Hearing Voices Network

Please note: there is no Vancouver Visions and Voices Group Meeting on Good Friday, April 18th, 2014 because it is a stat holiday.

Hearing Voices Network

by Renea Mohammed

What is the Hearing Voices Network?

The Hearing Voices Movement was begun by Dr. Marius Romme, a professor of social psychiatry, science journalist Dr. Sandra Escher and voice-hearer Patsy Hage in 1987 – after Hage challenged Romme about why he couldn’t accept the reality of her voice hearing experience. As voice hearer Ron Coleman has said, if someone is hearing voices, something real is happening. The Hearing Voices Network began in 1988 with the support of Romme and has since expanded to countries including Wales, Scotland, Switzerland, Sweden, Austria, Germany, Norway, Denmark, Japan, Israel, New Zealand, Australia and Canada. Hearing Voices Groups support people in learning ways to live well with their experiences, share strategies, make connections and know that they are not alone. The reputation of the Hearing Voices Network is growing as the limitations of a solely medical approach to voices become better known.

Why am I drawn to the Hearing Voices Network?

I remember a time when I was really struggling with the voices I heard. They were negative, nasty and constant. I was in such distress I was contemplating suicide. I was also on “extended leave”- a form on involuntary treatment taking place in the community that meant I was required to see a psychiatrist and case manager and to take medication. I remember going to my mandatory appointment with the case manager and telling her I needed to find new ways to cope with my voices. Her response was to tell me that the way to cope was to take medication. She then went on to talk about what a good medication I was on.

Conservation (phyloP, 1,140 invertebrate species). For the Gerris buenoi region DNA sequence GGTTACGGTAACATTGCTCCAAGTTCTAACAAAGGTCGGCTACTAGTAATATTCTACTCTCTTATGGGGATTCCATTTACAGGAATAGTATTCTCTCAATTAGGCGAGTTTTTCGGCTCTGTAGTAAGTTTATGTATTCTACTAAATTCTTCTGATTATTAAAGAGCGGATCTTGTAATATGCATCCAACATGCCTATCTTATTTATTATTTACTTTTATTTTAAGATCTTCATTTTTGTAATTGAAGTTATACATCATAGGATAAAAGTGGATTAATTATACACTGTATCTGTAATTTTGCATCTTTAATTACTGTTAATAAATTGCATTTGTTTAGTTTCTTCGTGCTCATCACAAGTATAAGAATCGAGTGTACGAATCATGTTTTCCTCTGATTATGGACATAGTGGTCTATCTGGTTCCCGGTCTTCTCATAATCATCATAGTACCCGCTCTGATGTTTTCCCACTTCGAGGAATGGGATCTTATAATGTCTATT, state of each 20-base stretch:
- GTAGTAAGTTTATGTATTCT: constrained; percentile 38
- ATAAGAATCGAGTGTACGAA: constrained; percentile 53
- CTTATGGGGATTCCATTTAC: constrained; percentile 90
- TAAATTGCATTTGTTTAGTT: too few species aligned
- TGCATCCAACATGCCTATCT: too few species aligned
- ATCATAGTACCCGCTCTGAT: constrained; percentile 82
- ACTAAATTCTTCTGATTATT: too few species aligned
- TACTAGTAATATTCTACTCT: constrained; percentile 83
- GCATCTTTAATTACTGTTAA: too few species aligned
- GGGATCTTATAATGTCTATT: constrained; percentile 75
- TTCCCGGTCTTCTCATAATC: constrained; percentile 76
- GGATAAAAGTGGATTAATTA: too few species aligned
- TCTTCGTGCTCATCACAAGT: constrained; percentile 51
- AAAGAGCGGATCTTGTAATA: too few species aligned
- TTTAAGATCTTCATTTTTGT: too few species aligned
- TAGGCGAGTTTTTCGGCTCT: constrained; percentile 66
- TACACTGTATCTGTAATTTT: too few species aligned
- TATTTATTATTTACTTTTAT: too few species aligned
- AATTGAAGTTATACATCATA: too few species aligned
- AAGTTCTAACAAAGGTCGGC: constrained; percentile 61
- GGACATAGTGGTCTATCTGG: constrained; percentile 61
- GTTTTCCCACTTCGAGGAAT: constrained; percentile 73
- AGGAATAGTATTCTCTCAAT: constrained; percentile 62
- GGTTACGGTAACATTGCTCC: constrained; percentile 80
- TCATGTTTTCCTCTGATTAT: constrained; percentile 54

Only….I was already taking medication. I was still hearing voices. I wished that she had more tools to offer me. Sometimes medications take a long time to work. Sometimes they don’t work at all. Sometimes quality of life is severely impeded by side effects. I like the Hearing Voices Network because it offers more tools. It has the potential to change lives.

BC Hearing Voices Network

The BC Hearing Voices Network had it’s inaugural meeting on Nov. 21, 2013 with representatives from existing local Hearing Voices Network Support Groups. The first local group established in BC is the support group run by North Shore Community Psychiatric Services. The second is run by Vancouver Community Mental Health and Addiction Services through the Peer Support Program. The third is offered in Tertiary Mental Health Services. The movement is growing. A hearing voices group for youth has recently been started by the Unitarian Church. A fifth group is looking to start in the community. The UBC Masters in Occupational Therapy Program is looking at doing a related research project to add to the evidence base for these groups.

Interested in attending?

The group run through Vancouver Community Mental Health and Addiction services is open to anyone with experience seeing visions or hearing voices as well as their allies. You do not have to be a client of the mental health system. It is a peer-led, drop-in support group. For more information, you can call 604-708-5276 or see the flyer below.

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The North Shore Group is also open to community members. For information on the North Shore Hearing Voices Network Group you can call: 604-983-6020.

For information on the youth oriented Hearing Voices Network Group run by the Unitarian Church call 604-261-7204 and leave a message for Diana.

Hope you can make it!

QWERTYUIOP: Writing as a Tool of Recovery

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QWERTYUIOP

Writing As a Tool of Recovery

by

Winter Hammell

     The whole kit and caboodle…

A small, milky-green pebble.